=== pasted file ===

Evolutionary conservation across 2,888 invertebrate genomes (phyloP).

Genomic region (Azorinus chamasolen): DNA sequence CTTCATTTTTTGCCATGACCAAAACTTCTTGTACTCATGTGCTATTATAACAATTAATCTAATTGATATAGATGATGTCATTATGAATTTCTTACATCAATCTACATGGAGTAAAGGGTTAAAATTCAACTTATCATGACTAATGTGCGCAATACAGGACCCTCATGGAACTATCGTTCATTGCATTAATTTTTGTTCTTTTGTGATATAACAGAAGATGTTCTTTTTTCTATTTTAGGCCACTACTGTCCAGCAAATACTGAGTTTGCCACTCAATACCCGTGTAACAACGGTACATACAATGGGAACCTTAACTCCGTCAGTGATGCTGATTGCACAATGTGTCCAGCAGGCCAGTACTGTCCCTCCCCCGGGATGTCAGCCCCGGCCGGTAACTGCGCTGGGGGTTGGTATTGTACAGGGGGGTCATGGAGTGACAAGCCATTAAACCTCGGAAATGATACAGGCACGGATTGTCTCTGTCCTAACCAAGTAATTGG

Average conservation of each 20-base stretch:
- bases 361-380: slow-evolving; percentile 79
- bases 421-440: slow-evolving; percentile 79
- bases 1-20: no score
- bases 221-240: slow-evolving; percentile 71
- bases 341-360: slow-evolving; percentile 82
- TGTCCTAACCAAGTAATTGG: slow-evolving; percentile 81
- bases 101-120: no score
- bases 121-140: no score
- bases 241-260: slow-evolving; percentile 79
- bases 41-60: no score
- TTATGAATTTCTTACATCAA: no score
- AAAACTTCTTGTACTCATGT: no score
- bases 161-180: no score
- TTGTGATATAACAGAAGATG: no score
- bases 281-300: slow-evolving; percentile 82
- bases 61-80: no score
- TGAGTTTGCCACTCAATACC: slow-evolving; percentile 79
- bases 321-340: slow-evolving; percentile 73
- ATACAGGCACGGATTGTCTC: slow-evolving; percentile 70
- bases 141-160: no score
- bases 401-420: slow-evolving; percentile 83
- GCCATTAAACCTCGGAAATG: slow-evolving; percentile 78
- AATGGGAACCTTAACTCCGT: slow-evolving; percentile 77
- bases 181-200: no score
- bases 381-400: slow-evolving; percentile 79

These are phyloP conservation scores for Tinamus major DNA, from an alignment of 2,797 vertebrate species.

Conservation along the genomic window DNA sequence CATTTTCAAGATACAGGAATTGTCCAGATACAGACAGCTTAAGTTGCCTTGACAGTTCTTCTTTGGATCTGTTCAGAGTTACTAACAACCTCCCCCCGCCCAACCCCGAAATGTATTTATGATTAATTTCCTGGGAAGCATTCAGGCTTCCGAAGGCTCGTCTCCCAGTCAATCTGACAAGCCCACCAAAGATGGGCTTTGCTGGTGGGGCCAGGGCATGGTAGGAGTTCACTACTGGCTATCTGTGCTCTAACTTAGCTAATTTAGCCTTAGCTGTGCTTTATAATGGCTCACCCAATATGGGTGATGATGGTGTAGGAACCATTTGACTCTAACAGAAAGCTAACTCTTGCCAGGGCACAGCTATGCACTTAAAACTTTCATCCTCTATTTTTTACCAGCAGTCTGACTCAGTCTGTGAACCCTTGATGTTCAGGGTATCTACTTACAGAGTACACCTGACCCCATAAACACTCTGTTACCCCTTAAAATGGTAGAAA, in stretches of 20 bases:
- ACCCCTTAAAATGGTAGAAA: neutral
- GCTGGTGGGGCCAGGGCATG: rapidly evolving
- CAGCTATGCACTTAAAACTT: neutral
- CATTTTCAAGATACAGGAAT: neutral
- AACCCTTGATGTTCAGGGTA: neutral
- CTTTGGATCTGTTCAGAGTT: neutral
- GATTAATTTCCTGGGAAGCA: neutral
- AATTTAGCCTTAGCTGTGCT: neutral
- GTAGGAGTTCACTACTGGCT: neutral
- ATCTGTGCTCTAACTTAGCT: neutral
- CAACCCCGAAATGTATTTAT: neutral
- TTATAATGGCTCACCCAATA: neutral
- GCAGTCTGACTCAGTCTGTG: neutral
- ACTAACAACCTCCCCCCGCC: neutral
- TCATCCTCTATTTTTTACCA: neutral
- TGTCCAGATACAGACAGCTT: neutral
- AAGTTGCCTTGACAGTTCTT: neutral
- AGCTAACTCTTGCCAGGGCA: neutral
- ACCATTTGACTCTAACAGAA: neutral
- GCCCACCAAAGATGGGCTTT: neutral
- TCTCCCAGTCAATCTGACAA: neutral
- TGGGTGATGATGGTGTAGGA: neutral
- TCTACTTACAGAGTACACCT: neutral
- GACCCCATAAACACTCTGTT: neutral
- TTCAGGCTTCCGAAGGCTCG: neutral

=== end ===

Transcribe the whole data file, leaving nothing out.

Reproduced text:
Evolutionary conservation across 2,888 invertebrate genomes (phyloP).

Genomic region (Azorinus chamasolen): DNA sequence CTTCATTTTTTGCCATGACCAAAACTTCTTGTACTCATGTGCTATTATAACAATTAATCTAATTGATATAGATGATGTCATTATGAATTTCTTACATCAATCTACATGGAGTAAAGGGTTAAAATTCAACTTATCATGACTAATGTGCGCAATACAGGACCCTCATGGAACTATCGTTCATTGCATTAATTTTTGTTCTTTTGTGATATAACAGAAGATGTTCTTTTTTCTATTTTAGGCCACTACTGTCCAGCAAATACTGAGTTTGCCACTCAATACCCGTGTAACAACGGTACATACAATGGGAACCTTAACTCCGTCAGTGATGCTGATTGCACAATGTGTCCAGCAGGCCAGTACTGTCCCTCCCCCGGGATGTCAGCCCCGGCCGGTAACTGCGCTGGGGGTTGGTATTGTACAGGGGGGTCATGGAGTGACAAGCCATTAAACCTCGGAAATGATACAGGCACGGATTGTCTCTGTCCTAACCAAGTAATTGG

Average conservation of each 20-base stretch:
- bases 361-380: slow-evolving; percentile 79
- bases 421-440: slow-evolving; percentile 79
- bases 1-20: no score
- bases 221-240: slow-evolving; percentile 71
- bases 341-360: slow-evolving; percentile 82
- TGTCCTAACCAAGTAATTGG: slow-evolving; percentile 81
- bases 101-120: no score
- bases 121-140: no score
- bases 241-260: slow-evolving; percentile 79
- bases 41-60: no score
- TTATGAATTTCTTACATCAA: no score
- AAAACTTCTTGTACTCATGT: no score
- bases 161-180: no score
- TTGTGATATAACAGAAGATG: no score
- bases 281-300: slow-evolving; percentile 82
- bases 61-80: no score
- TGAGTTTGCCACTCAATACC: slow-evolving; percentile 79
- bases 321-340: slow-evolving; percentile 73
- ATACAGGCACGGATTGTCTC: slow-evolving; percentile 70
- bases 141-160: no score
- bases 401-420: slow-evolving; percentile 83
- GCCATTAAACCTCGGAAATG: slow-evolving; percentile 78
- AATGGGAACCTTAACTCCGT: slow-evolving; percentile 77
- bases 181-200: no score
- bases 381-400: slow-evolving; percentile 79

These are phyloP conservation scores for Tinamus major DNA, from an alignment of 2,797 vertebrate species.

Conservation along the genomic window DNA sequence CATTTTCAAGATACAGGAATTGTCCAGATACAGACAGCTTAAGTTGCCTTGACAGTTCTTCTTTGGATCTGTTCAGAGTTACTAACAACCTCCCCCCGCCCAACCCCGAAATGTATTTATGATTAATTTCCTGGGAAGCATTCAGGCTTCCGAAGGCTCGTCTCCCAGTCAATCTGACAAGCCCACCAAAGATGGGCTTTGCTGGTGGGGCCAGGGCATGGTAGGAGTTCACTACTGGCTATCTGTGCTCTAACTTAGCTAATTTAGCCTTAGCTGTGCTTTATAATGGCTCACCCAATATGGGTGATGATGGTGTAGGAACCATTTGACTCTAACAGAAAGCTAACTCTTGCCAGGGCACAGCTATGCACTTAAAACTTTCATCCTCTATTTTTTACCAGCAGTCTGACTCAGTCTGTGAACCCTTGATGTTCAGGGTATCTACTTACAGAGTACACCTGACCCCATAAACACTCTGTTACCCCTTAAAATGGTAGAAA, in stretches of 20 bases:
- ACCCCTTAAAATGGTAGAAA: neutral
- GCTGGTGGGGCCAGGGCATG: rapidly evolving
- CAGCTATGCACTTAAAACTT: neutral
- CATTTTCAAGATACAGGAAT: neutral
- AACCCTTGATGTTCAGGGTA: neutral
- CTTTGGATCTGTTCAGAGTT: neutral
- GATTAATTTCCTGGGAAGCA: neutral
- AATTTAGCCTTAGCTGTGCT: neutral
- GTAGGAGTTCACTACTGGCT: neutral
- ATCTGTGCTCTAACTTAGCT: neutral
- CAACCCCGAAATGTATTTAT: neutral
- TTATAATGGCTCACCCAATA: neutral
- GCAGTCTGACTCAGTCTGTG: neutral
- ACTAACAACCTCCCCCCGCC: neutral
- TCATCCTCTATTTTTTACCA: neutral
- TGTCCAGATACAGACAGCTT: neutral
- AAGTTGCCTTGACAGTTCTT: neutral
- AGCTAACTCTTGCCAGGGCA: neutral
- ACCATTTGACTCTAACAGAA: neutral
- GCCCACCAAAGATGGGCTTT: neutral
- TCTCCCAGTCAATCTGACAA: neutral
- TGGGTGATGATGGTGTAGGA: neutral
- TCTACTTACAGAGTACACCT: neutral
- GACCCCATAAACACTCTGTT: neutral
- TTCAGGCTTCCGAAGGCTCG: neutral